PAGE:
Why It’s Hard to Report Surviving Domestic Violence

October is National Domestic Violence Awareness Month, but DV survivors deserve more than that.


Image by Ulrike Mai from Pixabay

I have worked on domestic violence issues for over a year, from policy proposals to direct client contact. In one case, an undocumented individual said their abuser threatened to call U.S Immigration and Customs Enforcement (ICE) and take their children away. 

The domestic violence survivor was too scared to get the police involved in fear that they would separate them from their children. However, they contacted the police when the abuse became too physically violent, resulting in a deep laceration to their arm. 

One officer called the survivor and asked why they would allow their children to see such violence for so long and why they had not contacted the police sooner. The survivor felt responsible for their children’s trauma while working through their own.

This story, though extreme, is unfortunately not uncommon.

Undocumented domestic violence survivors face additional obstacles when completing police reports due to their immigration status, race, and financial dependence on their abusers. 

Kimberly Crenshaw, a lawyer, civil rights advocate, and a race theory pioneer, said in Mapping the Margins: Intersectionality, Identity Politics, and Violence Against Women of Color, “strategies based solely on the experiences of women who do not share the same class or race backgrounds will be of limited utility for those whose lives are shaped by a different set of obstacles.”

The United Nations defines domestic violence as “a pattern of behavior in any relationship that is used to gain or maintain power and control over an intimate partner.”

Domestic violence occurs across all races. However, increased reporting of domestic violence is seen among the economically under-resourced because these individuals are more likely to resort to free police services. At the same time, middle and upper-level citizens can utilize services like marriage counseling.

Because there are high percentages of minorities who are under-resourced, disproportional reporting in domestic violence cases among races exists. 

The National Intimate Partner and Sexual Violence survey estimated that Black women experienced physical violence, rape, and stalking by a partner 30 to 50% higher than by White non-Hispanic, Hispanic, and Asian women. These statistics advance stereotypes that minorities are excessively violent or domestic violence is a “black or minority” problem. It is not.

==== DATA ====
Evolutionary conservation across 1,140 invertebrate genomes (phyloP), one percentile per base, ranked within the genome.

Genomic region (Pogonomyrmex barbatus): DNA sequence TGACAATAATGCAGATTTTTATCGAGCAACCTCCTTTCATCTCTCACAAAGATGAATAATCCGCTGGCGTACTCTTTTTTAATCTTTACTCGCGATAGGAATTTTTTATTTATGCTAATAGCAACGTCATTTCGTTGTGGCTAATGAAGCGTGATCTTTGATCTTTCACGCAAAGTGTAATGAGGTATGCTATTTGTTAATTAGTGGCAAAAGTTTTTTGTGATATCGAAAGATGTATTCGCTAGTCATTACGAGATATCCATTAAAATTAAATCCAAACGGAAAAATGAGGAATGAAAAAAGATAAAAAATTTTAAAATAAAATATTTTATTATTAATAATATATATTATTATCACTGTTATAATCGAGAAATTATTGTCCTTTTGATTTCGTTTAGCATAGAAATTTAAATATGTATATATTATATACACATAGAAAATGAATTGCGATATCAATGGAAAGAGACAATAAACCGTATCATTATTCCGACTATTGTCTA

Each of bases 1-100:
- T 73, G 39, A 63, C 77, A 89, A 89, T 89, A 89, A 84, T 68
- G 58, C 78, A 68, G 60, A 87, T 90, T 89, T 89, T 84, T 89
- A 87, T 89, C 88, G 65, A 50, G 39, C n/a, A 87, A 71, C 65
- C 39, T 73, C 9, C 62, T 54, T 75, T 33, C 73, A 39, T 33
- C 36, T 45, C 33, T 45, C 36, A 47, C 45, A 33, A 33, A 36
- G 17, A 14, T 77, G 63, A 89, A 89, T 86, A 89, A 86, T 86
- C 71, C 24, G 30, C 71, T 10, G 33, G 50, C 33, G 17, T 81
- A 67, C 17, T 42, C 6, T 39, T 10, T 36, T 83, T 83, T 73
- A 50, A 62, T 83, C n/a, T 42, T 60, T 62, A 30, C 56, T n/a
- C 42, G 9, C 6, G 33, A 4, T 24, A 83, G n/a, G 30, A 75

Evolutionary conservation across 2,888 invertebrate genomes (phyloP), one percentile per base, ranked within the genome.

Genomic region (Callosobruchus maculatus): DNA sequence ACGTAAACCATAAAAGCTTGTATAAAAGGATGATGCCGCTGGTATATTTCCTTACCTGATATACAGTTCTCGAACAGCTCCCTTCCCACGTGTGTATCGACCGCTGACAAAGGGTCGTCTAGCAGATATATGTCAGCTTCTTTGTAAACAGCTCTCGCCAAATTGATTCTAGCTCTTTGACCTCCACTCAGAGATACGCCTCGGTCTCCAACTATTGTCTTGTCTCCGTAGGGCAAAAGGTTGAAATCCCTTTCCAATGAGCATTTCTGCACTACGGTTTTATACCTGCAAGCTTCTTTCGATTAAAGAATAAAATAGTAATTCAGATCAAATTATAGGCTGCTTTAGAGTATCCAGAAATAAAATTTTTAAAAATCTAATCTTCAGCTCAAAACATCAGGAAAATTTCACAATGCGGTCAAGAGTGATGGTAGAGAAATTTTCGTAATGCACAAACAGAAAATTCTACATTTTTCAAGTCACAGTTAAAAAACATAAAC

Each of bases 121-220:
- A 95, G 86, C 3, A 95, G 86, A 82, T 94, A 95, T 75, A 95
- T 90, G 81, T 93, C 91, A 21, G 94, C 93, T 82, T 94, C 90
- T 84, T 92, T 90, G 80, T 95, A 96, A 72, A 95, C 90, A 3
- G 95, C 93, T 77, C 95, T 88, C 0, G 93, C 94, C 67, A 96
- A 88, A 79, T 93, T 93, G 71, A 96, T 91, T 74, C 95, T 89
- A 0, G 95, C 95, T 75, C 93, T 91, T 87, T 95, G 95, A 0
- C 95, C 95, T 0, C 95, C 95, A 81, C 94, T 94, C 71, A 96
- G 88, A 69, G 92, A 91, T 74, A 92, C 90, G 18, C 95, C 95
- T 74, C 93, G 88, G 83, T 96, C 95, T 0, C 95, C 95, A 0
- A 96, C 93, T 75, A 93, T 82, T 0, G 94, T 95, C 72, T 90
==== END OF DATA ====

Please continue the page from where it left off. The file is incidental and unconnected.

The objective is to understand how race, socio-economic, and citizenship status dimensions affect the obstacles domestic violence survivors face in their process of reporting and pursuing incidents of domestic violence. 

There are “hoops” that the survivors face in reporting domestic violence incidents, which deter individuals from completing such reports. In criminal court, a domestic violence survivor may be summoned to testify, something many are uncomfortable with because they fear their abuser’s response. When the survivors refuse to testify in fear of their abuser, they are seen as uncooperative and often get victim-blamed. 

Non-citizens, in many cases, are reliant on their abusers to help them complete a citizenship application, one that requires both parties’ contributions. Abusers exploit the victims’ reliance on them by prolonging the application, threatening to call ICE, or reporting the victim to the police, which may hinder their chances of processing a successful application. 

These citizenship applications are not only costly but also time-consuming. 

Survivors, fearing deportation or separation from their children, stay in abusive relationships for citizenship papers that their abusers may never contribute to granting them. Many domestic violence survivors do not know that victims of domestic violence may be allowed to independently apply for citizenship through the Violence Against Women Act (VAWA) and U-visas. Many also fear that the abuser will obtain custody of their children because of financial dependence; that is also not true.

I am writing to debunk misinformation fed to DV survivors about their rights, introduce the perspective of minority, financially dependent, undocumented survivors, and explain how victim-blaming is never appropriate. I am also here to stimulate conversation, not just on the effects of domestic violence. 

Still, more specifically, the additional obstacles that minorities, financially dependent people, undocumented survivors must face after experiencing domestic violence.

We have talked about domestic violence; it is time to speak of its intersectionality. 

If you or anyone you know has experienced domestic violence, please call 800.942.6906 or contact Domestic Violence Support | The National Domestic Violence Hotline.

Also, please reach out to New York Justice Center if you are undocumented and have experienced Domestic violence, as you may be eligible for legal immigration status through the Violence Against Women Act (VAWA), U or T Visa’s.

About the Writer:

Reem Hamaida
Reem Hamaida is majoring in Political Science and Philosophy and pursuing a certificate in Dispute Resolution. Hamaida is an Apple Corps, Service Corp, and ETR alumna. She is a Vera fellow and a Rising Scholar for Justice student. As the sitting Vice President of the United Nations Student Association and the Phi-Sigma Alpha Chapter for John Jay. Hamaida can also be found as a logic tutor in the philosophy department.